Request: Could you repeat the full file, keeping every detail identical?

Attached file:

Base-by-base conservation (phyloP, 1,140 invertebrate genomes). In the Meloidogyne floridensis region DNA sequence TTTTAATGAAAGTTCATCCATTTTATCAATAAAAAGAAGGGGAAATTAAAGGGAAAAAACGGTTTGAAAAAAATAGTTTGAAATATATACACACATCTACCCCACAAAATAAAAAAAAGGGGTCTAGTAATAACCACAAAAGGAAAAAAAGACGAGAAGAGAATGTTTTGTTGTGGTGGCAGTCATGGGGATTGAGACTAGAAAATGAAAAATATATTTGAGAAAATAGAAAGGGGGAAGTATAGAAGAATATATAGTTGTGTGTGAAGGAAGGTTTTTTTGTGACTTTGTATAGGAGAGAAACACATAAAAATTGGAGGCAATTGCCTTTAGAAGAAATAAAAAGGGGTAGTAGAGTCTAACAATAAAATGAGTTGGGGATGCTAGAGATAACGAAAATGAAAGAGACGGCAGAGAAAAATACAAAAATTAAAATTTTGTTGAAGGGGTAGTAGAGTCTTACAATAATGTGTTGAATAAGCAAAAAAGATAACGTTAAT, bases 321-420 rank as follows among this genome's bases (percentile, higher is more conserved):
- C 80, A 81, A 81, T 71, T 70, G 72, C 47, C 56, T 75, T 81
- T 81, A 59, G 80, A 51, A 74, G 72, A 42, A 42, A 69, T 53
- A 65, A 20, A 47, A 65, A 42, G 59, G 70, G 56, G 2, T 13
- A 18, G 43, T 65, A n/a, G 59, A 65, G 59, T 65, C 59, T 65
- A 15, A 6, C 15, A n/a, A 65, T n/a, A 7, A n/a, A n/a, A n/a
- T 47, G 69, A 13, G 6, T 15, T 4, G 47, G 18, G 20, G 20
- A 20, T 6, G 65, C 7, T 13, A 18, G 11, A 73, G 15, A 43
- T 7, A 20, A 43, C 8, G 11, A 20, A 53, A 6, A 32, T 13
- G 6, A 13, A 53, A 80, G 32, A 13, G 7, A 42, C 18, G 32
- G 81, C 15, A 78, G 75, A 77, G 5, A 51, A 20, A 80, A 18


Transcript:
Base-by-base conservation (phyloP, 1,140 invertebrate genomes). In the Meloidogyne floridensis region DNA sequence TTTTAATGAAAGTTCATCCATTTTATCAATAAAAAGAAGGGGAAATTAAAGGGAAAAAACGGTTTGAAAAAAATAGTTTGAAATATATACACACATCTACCCCACAAAATAAAAAAAAGGGGTCTAGTAATAACCACAAAAGGAAAAAAAGACGAGAAGAGAATGTTTTGTTGTGGTGGCAGTCATGGGGATTGAGACTAGAAAATGAAAAATATATTTGAGAAAATAGAAAGGGGGAAGTATAGAAGAATATATAGTTGTGTGTGAAGGAAGGTTTTTTTGTGACTTTGTATAGGAGAGAAACACATAAAAATTGGAGGCAATTGCCTTTAGAAGAAATAAAAAGGGGTAGTAGAGTCTAACAATAAAATGAGTTGGGGATGCTAGAGATAACGAAAATGAAAGAGACGGCAGAGAAAAATACAAAAATTAAAATTTTGTTGAAGGGGTAGTAGAGTCTTACAATAATGTGTTGAATAAGCAAAAAAGATAACGTTAAT, bases 321-420 rank as follows among this genome's bases (percentile, higher is more conserved):
- C 80, A 81, A 81, T 71, T 70, G 72, C 47, C 56, T 75, T 81
- T 81, A 59, G 80, A 51, A 74, G 72, A 42, A 42, A 69, T 53
- A 65, A 20, A 47, A 65, A 42, G 59, G 70, G 56, G 2, T 13
- A 18, G 43, T 65, A n/a, G 59, A 65, G 59, T 65, C 59, T 65
- A 15, A 6, C 15, A n/a, A 65, T n/a, A 7, A n/a, A n/a, A n/a
- T 47, G 69, A 13, G 6, T 15, T 4, G 47, G 18, G 20, G 20
- A 20, T 6, G 65, C 7, T 13, A 18, G 11, A 73, G 15, A 43
- T 7, A 20, A 43, C 8, G 11, A 20, A 53, A 6, A 32, T 13
- G 6, A 13, A 53, A 80, G 32, A 13, G 7, A 42, C 18, G 32
- G 81, C 15, A 78, G 75, A 77, G 5, A 51, A 20, A 80, A 18